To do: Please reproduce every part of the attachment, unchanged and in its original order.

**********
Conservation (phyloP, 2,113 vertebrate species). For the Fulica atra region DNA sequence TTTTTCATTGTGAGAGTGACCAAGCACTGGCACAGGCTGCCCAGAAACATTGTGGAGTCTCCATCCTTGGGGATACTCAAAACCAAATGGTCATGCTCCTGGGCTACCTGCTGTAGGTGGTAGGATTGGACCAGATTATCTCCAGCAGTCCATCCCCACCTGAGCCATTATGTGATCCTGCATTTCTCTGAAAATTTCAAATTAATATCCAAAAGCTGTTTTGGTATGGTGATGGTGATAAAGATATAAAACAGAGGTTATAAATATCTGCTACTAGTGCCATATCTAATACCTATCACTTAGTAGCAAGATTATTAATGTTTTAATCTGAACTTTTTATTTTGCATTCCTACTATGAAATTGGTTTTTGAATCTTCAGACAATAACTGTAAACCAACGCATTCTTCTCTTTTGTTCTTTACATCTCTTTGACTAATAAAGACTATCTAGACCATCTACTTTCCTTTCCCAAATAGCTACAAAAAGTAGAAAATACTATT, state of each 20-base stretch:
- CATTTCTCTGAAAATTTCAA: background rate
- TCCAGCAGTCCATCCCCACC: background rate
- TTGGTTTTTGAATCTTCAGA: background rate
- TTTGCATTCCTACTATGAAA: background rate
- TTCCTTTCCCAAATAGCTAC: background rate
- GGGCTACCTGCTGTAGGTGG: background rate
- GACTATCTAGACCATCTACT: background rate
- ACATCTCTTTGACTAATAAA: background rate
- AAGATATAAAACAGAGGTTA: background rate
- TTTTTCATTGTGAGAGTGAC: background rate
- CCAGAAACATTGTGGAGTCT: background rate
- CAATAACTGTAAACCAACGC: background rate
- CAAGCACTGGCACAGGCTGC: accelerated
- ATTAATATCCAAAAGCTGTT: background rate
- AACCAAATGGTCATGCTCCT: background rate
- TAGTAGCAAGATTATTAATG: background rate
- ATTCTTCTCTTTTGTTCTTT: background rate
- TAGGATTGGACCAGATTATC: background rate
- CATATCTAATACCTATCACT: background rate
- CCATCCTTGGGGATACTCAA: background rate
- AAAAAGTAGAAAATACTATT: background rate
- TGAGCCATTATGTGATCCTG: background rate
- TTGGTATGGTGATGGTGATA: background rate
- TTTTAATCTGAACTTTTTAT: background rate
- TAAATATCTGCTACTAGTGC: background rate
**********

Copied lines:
Conservation (phyloP, 2,113 vertebrate species). For the Fulica atra region DNA sequence TTTTTCATTGTGAGAGTGACCAAGCACTGGCACAGGCTGCCCAGAAACATTGTGGAGTCTCCATCCTTGGGGATACTCAAAACCAAATGGTCATGCTCCTGGGCTACCTGCTGTAGGTGGTAGGATTGGACCAGATTATCTCCAGCAGTCCATCCCCACCTGAGCCATTATGTGATCCTGCATTTCTCTGAAAATTTCAAATTAATATCCAAAAGCTGTTTTGGTATGGTGATGGTGATAAAGATATAAAACAGAGGTTATAAATATCTGCTACTAGTGCCATATCTAATACCTATCACTTAGTAGCAAGATTATTAATGTTTTAATCTGAACTTTTTATTTTGCATTCCTACTATGAAATTGGTTTTTGAATCTTCAGACAATAACTGTAAACCAACGCATTCTTCTCTTTTGTTCTTTACATCTCTTTGACTAATAAAGACTATCTAGACCATCTACTTTCCTTTCCCAAATAGCTACAAAAAGTAGAAAATACTATT, state of each 20-base stretch:
- CATTTCTCTGAAAATTTCAA: background rate
- TCCAGCAGTCCATCCCCACC: background rate
- TTGGTTTTTGAATCTTCAGA: background rate
- TTTGCATTCCTACTATGAAA: background rate
- TTCCTTTCCCAAATAGCTAC: background rate
- GGGCTACCTGCTGTAGGTGG: background rate
- GACTATCTAGACCATCTACT: background rate
- ACATCTCTTTGACTAATAAA: background rate
- AAGATATAAAACAGAGGTTA: background rate
- TTTTTCATTGTGAGAGTGAC: background rate
- CCAGAAACATTGTGGAGTCT: background rate
- CAATAACTGTAAACCAACGC: background rate
- CAAGCACTGGCACAGGCTGC: accelerated
- ATTAATATCCAAAAGCTGTT: background rate
- AACCAAATGGTCATGCTCCT: background rate
- TAGTAGCAAGATTATTAATG: background rate
- ATTCTTCTCTTTTGTTCTTT: background rate
- TAGGATTGGACCAGATTATC: background rate
- CATATCTAATACCTATCACT: background rate
- CCATCCTTGGGGATACTCAA: background rate
- AAAAAGTAGAAAATACTATT: background rate
- TGAGCCATTATGTGATCCTG: background rate
- TTGGTATGGTGATGGTGATA: background rate
- TTTTAATCTGAACTTTTTAT: background rate
- TAAATATCTGCTACTAGTGC: background rate